posted on Dec, 2 2017 @ 07:03 AM
a reply to: Djarums
You'd think, huh? However, many municipalities have passed ordinances prohibiting the use of pennies as payment for traffic violations. And despite
the clear ignorance of the legal tender status by the US Treasury, these laws are rarely challenged legally. When an unchallenged ordinance remains
in place a local jurisdiction can enforce these laws without regard to their constitutionality or legal standing under federal law. In other words,
they can do whatever they want (sadly).
Now, in this particular case, here's what's likely to happen. The 'defendent' will likely be charged...and convicted...of disorderly conduct. And,
he will likely have to pay a fine (which he will not be allowed to pay in pennies, rolled or not). This, unless the DA decides to drop the charges,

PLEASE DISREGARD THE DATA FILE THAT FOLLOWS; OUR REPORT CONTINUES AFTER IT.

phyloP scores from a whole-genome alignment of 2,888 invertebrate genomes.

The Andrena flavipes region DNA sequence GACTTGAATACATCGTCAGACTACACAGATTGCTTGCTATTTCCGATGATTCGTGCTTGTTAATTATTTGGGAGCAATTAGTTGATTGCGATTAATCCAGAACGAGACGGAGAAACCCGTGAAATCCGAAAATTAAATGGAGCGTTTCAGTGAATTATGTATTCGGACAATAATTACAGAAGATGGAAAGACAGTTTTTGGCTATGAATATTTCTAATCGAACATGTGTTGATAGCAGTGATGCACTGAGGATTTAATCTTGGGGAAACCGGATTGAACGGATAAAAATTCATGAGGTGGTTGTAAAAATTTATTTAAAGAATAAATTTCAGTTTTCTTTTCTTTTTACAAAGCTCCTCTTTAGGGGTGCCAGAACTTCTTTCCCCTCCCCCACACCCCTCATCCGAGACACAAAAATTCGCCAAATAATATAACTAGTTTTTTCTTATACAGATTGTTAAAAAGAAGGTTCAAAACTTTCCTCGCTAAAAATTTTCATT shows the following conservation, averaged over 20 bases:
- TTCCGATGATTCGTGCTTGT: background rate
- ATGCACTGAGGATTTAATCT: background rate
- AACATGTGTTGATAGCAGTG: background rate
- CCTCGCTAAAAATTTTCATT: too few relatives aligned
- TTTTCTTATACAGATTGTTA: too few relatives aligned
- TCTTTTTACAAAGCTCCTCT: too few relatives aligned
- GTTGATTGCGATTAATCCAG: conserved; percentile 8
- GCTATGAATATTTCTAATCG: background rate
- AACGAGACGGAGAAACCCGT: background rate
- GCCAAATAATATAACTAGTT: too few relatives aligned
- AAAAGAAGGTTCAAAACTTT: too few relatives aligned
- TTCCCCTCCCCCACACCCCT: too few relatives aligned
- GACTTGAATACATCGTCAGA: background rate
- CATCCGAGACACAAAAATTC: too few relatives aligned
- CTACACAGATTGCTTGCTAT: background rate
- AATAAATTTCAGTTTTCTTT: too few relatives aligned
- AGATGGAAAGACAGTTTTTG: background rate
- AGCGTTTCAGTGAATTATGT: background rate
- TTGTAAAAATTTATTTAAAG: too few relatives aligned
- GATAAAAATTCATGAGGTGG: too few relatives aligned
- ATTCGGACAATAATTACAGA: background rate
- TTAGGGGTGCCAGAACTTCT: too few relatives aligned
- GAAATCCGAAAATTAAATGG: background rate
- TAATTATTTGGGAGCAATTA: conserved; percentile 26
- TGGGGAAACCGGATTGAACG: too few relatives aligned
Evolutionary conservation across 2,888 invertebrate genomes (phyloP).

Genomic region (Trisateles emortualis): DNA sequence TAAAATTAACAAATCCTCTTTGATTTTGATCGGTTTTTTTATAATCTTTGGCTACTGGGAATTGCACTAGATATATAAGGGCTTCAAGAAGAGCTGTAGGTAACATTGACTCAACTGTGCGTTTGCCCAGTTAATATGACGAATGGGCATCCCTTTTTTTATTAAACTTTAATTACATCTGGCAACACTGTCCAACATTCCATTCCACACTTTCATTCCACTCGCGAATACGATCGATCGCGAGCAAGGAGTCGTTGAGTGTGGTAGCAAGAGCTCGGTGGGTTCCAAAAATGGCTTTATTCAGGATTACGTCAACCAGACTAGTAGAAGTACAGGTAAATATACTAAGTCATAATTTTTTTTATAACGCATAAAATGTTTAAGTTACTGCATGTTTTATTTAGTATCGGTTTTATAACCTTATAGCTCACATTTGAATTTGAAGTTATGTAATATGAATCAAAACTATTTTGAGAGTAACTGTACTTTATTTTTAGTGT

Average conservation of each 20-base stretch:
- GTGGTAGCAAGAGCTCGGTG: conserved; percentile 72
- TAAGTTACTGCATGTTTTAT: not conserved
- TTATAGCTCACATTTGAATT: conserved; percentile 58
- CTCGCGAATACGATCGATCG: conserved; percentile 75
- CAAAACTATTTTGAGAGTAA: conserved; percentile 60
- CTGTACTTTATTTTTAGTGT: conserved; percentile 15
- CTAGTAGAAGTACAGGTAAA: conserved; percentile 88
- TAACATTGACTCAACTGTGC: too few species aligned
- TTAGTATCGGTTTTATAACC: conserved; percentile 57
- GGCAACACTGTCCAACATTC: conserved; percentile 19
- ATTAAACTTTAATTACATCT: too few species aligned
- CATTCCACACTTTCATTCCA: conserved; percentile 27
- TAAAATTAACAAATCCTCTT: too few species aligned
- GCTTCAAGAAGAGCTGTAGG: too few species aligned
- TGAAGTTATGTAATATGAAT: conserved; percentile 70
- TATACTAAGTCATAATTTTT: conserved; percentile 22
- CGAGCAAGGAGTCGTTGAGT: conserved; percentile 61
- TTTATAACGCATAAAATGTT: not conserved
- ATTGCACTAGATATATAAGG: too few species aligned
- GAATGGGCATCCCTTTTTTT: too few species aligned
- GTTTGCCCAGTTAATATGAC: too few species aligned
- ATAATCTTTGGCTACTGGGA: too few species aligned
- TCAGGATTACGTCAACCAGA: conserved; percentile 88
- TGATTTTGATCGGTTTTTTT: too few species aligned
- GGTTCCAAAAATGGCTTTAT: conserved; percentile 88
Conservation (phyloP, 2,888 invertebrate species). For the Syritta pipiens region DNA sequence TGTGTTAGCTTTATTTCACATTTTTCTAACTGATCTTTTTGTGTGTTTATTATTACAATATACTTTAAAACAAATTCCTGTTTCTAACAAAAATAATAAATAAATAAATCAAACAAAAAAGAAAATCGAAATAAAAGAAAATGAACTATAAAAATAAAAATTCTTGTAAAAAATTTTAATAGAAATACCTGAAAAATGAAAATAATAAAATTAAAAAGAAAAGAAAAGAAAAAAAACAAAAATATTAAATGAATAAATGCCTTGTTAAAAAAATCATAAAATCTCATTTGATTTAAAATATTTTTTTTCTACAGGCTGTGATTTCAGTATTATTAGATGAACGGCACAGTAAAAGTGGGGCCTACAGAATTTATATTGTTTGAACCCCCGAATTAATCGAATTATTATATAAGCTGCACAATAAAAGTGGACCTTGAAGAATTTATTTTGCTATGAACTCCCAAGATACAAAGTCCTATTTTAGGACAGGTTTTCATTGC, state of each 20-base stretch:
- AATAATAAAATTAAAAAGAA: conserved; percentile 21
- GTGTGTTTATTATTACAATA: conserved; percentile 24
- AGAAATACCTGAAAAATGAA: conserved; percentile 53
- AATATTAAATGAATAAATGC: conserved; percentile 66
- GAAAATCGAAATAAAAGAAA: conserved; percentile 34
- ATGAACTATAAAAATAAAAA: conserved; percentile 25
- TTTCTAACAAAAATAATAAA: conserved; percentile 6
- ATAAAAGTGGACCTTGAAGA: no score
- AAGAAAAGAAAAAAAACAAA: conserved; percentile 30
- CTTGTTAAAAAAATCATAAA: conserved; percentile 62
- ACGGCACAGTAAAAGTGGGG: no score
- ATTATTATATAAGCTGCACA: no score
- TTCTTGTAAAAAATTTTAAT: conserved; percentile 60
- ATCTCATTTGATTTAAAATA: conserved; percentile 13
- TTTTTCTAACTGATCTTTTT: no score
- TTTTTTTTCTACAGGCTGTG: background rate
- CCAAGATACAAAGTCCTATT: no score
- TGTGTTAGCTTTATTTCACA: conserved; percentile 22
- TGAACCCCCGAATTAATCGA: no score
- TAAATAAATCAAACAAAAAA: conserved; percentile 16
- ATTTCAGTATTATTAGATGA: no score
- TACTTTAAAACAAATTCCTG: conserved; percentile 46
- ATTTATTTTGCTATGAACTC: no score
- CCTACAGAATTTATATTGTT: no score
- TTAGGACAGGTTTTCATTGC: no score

which is pretty unlikely given the fact the 'defendant' is also a 'victim' and likely 'plaintiff' in a civil matter related to this case (even though
inadmissible). He will likely also be ordered to pay the original fine (also not in pennies) and any additional costs and/or late fees.
If he's wise, he will do all of these things without protest.
THEN...there's the possible criminal charge of assault (which the DA will likely not file) against municipal employee or agent on behalf of the
'victim', and the almost certain civil proceedings the 'plaintiff' will file (if he's got even half a brain) against the municipality for a whole
litany of things (assault, pain and suffering, public humiliation, lost wages, misconduct resulting in damage to real property or persons, willful,
Net result...'plaintiff' by a country mile, BUT...the municipality will likely not back down on their silly ordinance. If for no other reason, the
municipality will stand on the ordinance and disorderly in hopes of mitigating losses in the civil proceedings to follow (again, even though
edit on 12/2/2017 by Flyingclaydisk because: (no reason given)